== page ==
“Have you ever seen stars?” Ms. Chai asks. “No,” replies the girl.
“Have you ever seen a blue sky?” “I have seen a sky that’s a little bit blue,” the girl tells her.
“But have you ever seen white clouds?” “No,” the girl sighs.
Given the fact that the documentary is quite critical of the government’s lack of attention to the problem, many were surprised by the fact that it was online at all, especially at such a sensitive time leading up to the National People’s Congress. Perhaps that’s one reason it went viral so fast – people knew deep down that the government censors would eventually step in; everyone was trying to see it (and perhaps download it) before it was taken down.
Well, that finally happened on March 6. With the authorities apparantly feeling that 200 million viewers were a significantly greater threat to social stability than 100 million, the order went out for its removal from the Internet. Social media sites were told to disable sharing of the video and by Friday night it was gone from China’s major video sites, Youku and Tudou. Now you see it; now you don’t!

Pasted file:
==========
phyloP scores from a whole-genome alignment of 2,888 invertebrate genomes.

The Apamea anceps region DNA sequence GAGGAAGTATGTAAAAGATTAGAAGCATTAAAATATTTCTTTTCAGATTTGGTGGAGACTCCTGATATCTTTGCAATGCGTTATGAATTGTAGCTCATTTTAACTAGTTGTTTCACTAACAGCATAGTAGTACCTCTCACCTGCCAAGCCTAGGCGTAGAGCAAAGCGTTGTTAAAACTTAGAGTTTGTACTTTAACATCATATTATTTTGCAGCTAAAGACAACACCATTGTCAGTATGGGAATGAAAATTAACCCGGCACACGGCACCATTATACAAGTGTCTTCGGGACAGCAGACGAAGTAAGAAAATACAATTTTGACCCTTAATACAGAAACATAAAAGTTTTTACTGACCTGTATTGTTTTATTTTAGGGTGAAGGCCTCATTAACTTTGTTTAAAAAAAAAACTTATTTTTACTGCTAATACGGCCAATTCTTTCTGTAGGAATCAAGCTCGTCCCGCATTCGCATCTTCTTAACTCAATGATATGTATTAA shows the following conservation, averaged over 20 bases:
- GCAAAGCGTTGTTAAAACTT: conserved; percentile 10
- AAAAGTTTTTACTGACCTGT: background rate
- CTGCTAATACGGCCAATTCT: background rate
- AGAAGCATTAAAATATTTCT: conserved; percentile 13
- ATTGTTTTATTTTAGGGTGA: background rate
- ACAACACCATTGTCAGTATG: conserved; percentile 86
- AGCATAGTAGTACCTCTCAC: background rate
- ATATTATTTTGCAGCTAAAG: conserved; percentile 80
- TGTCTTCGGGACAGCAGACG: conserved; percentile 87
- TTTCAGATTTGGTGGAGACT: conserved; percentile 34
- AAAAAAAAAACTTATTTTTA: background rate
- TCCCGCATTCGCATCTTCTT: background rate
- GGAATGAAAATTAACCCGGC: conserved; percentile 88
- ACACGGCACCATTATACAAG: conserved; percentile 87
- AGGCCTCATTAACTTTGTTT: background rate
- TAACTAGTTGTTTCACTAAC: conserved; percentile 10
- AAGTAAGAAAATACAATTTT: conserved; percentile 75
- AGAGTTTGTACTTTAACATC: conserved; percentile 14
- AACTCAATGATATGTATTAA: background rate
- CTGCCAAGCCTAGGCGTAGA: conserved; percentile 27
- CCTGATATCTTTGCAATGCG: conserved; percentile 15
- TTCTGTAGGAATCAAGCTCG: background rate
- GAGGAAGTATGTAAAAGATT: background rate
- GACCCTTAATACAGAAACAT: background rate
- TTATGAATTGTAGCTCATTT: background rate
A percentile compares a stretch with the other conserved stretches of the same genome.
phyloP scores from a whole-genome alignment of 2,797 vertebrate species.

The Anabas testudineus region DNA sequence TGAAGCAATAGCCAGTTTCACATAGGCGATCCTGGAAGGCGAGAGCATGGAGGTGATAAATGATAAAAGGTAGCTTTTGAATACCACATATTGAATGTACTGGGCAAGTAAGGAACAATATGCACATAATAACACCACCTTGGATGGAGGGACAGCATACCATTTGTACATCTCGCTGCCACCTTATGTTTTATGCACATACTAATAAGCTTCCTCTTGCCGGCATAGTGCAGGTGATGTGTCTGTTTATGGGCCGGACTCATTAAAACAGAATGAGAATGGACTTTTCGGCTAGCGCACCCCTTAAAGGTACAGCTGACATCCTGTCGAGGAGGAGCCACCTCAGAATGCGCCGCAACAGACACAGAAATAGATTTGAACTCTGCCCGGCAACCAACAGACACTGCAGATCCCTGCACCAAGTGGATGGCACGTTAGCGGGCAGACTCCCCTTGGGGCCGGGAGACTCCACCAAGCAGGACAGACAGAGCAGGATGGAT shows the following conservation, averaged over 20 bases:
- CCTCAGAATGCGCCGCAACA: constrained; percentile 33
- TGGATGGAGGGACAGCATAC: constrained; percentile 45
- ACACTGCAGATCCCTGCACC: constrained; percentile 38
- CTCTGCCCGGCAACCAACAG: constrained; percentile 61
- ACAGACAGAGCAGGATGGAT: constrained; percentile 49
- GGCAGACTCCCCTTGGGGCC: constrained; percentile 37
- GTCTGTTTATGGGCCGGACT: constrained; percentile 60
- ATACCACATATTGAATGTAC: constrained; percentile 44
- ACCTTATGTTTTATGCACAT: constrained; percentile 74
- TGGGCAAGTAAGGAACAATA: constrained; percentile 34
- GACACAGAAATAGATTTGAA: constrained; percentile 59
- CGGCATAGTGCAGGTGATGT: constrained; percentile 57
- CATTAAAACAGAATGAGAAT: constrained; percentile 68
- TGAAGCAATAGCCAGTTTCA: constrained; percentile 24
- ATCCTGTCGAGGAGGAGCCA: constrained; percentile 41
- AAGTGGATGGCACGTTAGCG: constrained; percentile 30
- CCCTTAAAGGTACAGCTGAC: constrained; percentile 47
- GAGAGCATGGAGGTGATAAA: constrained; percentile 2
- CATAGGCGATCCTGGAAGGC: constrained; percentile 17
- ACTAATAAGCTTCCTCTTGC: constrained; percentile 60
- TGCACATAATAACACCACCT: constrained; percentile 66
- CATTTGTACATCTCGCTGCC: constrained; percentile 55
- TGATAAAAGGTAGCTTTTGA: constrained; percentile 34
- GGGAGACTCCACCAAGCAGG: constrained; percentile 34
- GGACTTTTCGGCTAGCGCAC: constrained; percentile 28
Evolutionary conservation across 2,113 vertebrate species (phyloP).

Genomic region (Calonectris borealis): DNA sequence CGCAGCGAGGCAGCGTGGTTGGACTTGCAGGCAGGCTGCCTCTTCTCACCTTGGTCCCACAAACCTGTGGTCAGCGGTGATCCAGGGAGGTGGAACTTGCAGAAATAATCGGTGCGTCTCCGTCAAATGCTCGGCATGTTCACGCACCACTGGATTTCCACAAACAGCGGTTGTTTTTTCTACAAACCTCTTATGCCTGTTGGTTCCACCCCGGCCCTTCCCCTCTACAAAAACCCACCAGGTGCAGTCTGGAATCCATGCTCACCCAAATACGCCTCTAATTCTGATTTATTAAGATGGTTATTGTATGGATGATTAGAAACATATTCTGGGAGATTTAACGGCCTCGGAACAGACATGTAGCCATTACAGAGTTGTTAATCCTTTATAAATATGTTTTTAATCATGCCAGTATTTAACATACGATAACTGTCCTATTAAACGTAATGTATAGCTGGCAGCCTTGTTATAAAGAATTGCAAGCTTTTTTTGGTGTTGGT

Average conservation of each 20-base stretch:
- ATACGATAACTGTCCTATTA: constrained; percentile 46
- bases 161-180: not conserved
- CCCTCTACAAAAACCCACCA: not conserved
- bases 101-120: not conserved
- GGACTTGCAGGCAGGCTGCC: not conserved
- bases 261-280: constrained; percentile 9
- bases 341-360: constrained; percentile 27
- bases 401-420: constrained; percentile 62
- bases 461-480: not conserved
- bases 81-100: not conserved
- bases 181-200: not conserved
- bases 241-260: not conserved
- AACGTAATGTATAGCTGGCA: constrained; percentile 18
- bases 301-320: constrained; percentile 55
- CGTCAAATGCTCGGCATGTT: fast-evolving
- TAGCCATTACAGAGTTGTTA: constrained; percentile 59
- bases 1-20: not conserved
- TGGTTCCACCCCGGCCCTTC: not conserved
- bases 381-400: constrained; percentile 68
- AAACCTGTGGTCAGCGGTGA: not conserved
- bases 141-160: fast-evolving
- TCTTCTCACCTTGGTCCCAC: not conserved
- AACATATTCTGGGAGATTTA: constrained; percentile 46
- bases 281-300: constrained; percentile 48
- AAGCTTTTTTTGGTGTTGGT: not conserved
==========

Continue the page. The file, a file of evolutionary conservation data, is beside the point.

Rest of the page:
Fortunately, however, the video is available on YouTube, and English subtitles have been added. You can watch it in its entirety here (if you dare).
In a country where media is tightly controlled, it is surprising, if not unprecedented, to see the unimpeded release of a self-funded investigative documentary about one of the most sensitive topics challenging China’s growth, especially when the film is critical of more than a few government agencies and is circulating so widely just ahead of the annual convening of China’s main legislative body. Following below are contributor reactions to what has been described at China’s “Inconvenient Truth.”
I recently stumbled across this short video of things you see people doing in a park in Beijing. Parks in Beijing (and any other cities in China) are where retirees go to hang out. They sing, dance, play cards, and, apparently smoke. A lot!
Seeing all the smoking brought to mind a conversation I had with a tour bus driver in Beijing last year as we were standing around waiting for the group I was leading to board the bus. I had told him that I lived in Beijing for 15 years and he asked me to comment on all the changes I’d seen. Since it was a particularly smoggy day, I mentioned the pollution.
That set him off on a rant about how bad the pollution was and how the government wasn’t doing anything about it and how it was making people sick….all the while puffing away on a cigarette!